What enjoyable writing! I flew through the book because it was such a satisfying read. I really liked how the book was organized as short stories that added up to tell about Olive and her town in Maine. All the characters were so real that I found myself amazed at times. My only complaint is that it got to be pretty depressing. All the stories are about life changing calamities that aren't necessarily balanced out with hope. There was an overriding theme of the fear, loneliness and uncertainty that goes along with old age. Strout seemed to do a great job in expressing those feelings.



The Complete List of Nonfiction:

  1. Shakespeare: The World as Stage, Bill Bryson—4 stars
  2. The Read-Aloud Handbook: Sixth Edition, Jim Trelease—4 stars
  3. Honey for a Child's Heart, Gladys Hunt—4 stars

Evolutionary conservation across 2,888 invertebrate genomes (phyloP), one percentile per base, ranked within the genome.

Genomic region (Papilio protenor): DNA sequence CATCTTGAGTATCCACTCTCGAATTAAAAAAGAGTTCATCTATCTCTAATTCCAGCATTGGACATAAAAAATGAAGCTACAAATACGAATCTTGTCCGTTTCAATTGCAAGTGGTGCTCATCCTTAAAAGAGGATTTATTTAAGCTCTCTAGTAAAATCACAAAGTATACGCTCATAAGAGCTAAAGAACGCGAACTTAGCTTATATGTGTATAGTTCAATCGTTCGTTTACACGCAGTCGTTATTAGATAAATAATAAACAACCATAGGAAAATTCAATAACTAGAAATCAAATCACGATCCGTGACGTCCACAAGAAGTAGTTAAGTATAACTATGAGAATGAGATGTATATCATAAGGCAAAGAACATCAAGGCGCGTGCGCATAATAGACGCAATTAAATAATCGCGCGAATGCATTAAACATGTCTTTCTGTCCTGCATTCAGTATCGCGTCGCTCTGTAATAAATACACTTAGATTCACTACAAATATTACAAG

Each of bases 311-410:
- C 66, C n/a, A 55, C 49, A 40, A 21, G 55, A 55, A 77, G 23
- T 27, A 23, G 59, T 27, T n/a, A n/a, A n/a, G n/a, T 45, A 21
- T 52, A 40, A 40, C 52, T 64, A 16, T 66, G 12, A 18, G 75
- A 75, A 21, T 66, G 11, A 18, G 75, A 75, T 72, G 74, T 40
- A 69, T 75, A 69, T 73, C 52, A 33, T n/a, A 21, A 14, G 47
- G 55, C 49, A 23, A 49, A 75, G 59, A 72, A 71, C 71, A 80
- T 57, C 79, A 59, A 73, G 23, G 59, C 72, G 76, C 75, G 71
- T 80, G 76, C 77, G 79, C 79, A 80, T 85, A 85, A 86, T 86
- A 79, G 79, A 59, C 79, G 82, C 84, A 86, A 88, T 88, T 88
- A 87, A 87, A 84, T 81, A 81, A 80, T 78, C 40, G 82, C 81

4. Growing Up in Coal Country, Susan Bartoletti—4 stars
  5. Children of the Dust Bowl: The True Story of the School at Weedpatch Camp, Jerry Stanley—4 stars
  6. Children of the Great Depression, Russell Freedman—4 stars
  7. A Voyage Long and Strange: Rediscovering the New World, Tony Horwitz—3.5 stars
  8. The 5 Love Languages: The Secret to Love That Lasts, Gary Chapman—3 stars
  9. The Middle Place, Kelly Corrigan—4 stars
  10. The Pharaohs of Ancient Egypt (Landmark Books), Elizabeth Payne—3.5 stars
  11. Landscaping With Fruit, Lee Reich—4 stars
  12. Let it Rot!: The Gardener's Guide to Composting, Stu Campbell—4 stars
  13. How to Read Novels Like a Professor, Thomas C. Foster—2 stars
  14. The Riddle of the Rosetta Stone, James Cross Giblin—3 stars
  15. A New Kind of Christian, Brian D. McLaren—3.5 stars
  16. The Johnstown Flood, David McCullough—4.5 stars